* … contrary to popular belief, the name Satmar does not come from St. Mary. The original meaning seems to be a personal name, and in popular etymology the word came to mean “great village.” Yet even in the Satmar community some believe that the word comes from St. Mary, and because of this they pronounce it as “Sakmar”.
* In a lecture I mentioned that one of the old-time American rabbis met with the Satmar Rebbe and concluded that when it came to the State of Israel, you simply could not speak to him about it. He was like a shoteh le-davar ehad when it came to this in that no matter how much you tried to convince him otherwise, he refused to listen to reason. Someone asked me which rabbi said this. It was R. Ephraim Jolles of Philadelphia (as I heard from a family member). I don’t think his formulation is too harsh, as anyone who has read the Satmar Rebbe’s writings can attest. It does not bother me if he or anyone else wants to be an anti-Zionist. However, the anti-Zionist rhetoric found in the Satmar Rebbe’s writings, and those of his successors, is often more extreme than what we find among the pro-Palestinian groups…
If anyone wants to see the results of this rhetoric, here are two videos with kids from Satmar. In this one the children are being taught that the Zionists started World War II and to hope for the destruction of the State of Israel.
In this video children were told that Netanyahu was in the car and they were to throw eggs at it.
It is very painful to see how children are being indoctrinated with such hatred. Again I ask, if such a video surfaced from a leftist camp, there would be no hesitation in labeling it anti-Semitic. So why are people hesitant to conclude that Satmar is also involved in spreading anti-Semitism?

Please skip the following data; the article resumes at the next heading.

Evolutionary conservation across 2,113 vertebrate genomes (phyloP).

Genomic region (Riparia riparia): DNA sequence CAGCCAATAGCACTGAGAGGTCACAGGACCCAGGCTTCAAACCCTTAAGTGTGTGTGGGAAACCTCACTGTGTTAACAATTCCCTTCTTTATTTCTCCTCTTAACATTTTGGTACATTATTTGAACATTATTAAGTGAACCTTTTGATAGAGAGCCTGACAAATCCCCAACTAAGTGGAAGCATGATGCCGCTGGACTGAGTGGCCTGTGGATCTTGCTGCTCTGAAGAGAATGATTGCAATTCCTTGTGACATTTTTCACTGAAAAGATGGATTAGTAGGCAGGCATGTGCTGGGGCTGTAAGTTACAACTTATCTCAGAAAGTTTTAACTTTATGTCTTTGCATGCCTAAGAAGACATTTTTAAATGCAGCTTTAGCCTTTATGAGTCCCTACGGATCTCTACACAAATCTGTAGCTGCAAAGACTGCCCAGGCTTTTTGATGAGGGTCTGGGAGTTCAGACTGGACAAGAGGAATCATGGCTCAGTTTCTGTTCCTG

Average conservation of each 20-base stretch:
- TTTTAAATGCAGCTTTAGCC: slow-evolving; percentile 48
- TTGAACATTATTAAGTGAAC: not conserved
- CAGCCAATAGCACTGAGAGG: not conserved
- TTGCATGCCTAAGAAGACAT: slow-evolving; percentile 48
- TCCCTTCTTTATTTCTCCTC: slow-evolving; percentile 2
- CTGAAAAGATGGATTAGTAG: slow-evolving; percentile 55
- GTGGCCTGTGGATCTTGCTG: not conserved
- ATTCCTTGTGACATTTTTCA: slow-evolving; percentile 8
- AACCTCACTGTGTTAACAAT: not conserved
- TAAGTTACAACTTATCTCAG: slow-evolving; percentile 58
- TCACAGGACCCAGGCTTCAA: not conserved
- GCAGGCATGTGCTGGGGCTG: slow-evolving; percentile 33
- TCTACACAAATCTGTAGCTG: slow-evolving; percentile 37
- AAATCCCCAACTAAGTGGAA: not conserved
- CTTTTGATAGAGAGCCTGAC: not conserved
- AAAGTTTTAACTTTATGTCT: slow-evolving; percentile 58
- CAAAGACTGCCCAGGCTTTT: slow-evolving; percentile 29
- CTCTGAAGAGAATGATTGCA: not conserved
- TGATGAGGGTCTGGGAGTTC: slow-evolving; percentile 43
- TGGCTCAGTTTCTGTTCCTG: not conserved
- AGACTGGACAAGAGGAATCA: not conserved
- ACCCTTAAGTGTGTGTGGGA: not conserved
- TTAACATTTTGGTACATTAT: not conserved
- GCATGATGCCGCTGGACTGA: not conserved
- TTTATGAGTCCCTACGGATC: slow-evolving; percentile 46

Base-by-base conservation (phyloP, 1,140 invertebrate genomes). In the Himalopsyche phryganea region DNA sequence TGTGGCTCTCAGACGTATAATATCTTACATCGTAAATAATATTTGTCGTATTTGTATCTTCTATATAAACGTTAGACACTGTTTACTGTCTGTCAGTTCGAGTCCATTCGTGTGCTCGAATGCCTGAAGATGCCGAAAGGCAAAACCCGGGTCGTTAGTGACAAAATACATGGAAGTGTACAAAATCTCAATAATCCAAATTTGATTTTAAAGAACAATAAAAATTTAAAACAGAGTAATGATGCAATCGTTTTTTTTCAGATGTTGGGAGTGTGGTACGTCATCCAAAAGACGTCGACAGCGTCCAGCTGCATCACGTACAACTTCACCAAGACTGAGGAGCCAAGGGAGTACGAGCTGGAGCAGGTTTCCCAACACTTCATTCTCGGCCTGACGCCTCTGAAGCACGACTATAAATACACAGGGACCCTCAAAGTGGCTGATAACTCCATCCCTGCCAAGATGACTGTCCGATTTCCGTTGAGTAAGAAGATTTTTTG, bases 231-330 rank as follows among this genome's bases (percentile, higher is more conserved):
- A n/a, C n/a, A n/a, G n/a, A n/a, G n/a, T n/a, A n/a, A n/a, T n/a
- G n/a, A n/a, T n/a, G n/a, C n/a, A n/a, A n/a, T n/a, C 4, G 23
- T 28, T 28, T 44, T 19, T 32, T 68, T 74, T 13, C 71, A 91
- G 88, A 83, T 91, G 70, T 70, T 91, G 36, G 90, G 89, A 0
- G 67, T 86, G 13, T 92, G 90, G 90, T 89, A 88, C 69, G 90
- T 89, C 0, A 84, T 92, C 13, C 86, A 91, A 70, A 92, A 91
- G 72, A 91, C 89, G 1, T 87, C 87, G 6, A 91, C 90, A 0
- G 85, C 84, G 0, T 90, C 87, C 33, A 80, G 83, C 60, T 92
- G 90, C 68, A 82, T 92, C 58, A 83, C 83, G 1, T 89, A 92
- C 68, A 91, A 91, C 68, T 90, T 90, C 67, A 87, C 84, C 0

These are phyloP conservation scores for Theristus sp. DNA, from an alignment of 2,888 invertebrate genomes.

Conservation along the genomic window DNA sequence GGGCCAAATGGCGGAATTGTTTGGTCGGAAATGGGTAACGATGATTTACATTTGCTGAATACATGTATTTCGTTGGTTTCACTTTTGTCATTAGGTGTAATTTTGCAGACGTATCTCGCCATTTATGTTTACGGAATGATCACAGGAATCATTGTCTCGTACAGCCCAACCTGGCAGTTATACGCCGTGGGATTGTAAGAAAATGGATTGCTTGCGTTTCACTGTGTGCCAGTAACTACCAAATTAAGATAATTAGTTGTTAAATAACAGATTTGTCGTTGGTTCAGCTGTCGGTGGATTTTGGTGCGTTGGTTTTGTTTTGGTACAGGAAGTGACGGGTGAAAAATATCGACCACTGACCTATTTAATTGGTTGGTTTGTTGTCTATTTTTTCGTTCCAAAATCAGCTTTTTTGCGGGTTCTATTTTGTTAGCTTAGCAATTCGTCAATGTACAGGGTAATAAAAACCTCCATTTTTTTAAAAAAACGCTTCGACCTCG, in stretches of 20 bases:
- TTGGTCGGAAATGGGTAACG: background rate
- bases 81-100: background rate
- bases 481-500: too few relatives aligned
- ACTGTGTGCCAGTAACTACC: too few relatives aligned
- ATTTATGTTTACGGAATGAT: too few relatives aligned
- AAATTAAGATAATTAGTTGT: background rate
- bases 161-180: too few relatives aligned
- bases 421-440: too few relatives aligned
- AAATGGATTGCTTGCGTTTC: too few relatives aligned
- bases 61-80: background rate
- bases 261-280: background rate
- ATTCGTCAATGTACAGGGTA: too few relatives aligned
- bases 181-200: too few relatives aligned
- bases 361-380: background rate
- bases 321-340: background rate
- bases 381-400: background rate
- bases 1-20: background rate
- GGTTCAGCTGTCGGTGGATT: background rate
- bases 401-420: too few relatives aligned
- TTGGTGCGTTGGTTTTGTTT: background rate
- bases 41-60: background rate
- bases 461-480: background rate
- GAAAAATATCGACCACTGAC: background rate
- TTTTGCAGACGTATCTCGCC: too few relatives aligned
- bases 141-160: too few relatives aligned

The general assumption is that the Satmar Rebbe hated Zionism and the State of Israel so much, that he was inclined to believe even the most far-out anti-Semitic canards against the State. I have always found this difficult to believe. Say what you will about the Rebbe, there is no denying that he was very intelligent. Thus, I have a hard time accepting that he could have really believed in Zionist control of the media and other anti-Semitic tropes found in his polemical writings. In other words, I think it is more likely that he did not believe in any of these things but said them anyway in order to convince his followers not to give up the fight against Zionism, a fight that had been abandoned by so many former anti-Zionists after the Holocaust and the creation of the State of Israel in 1948. In such a battle it was necessary to turn Israel not only into something bad, but actually the worst sin imaginable.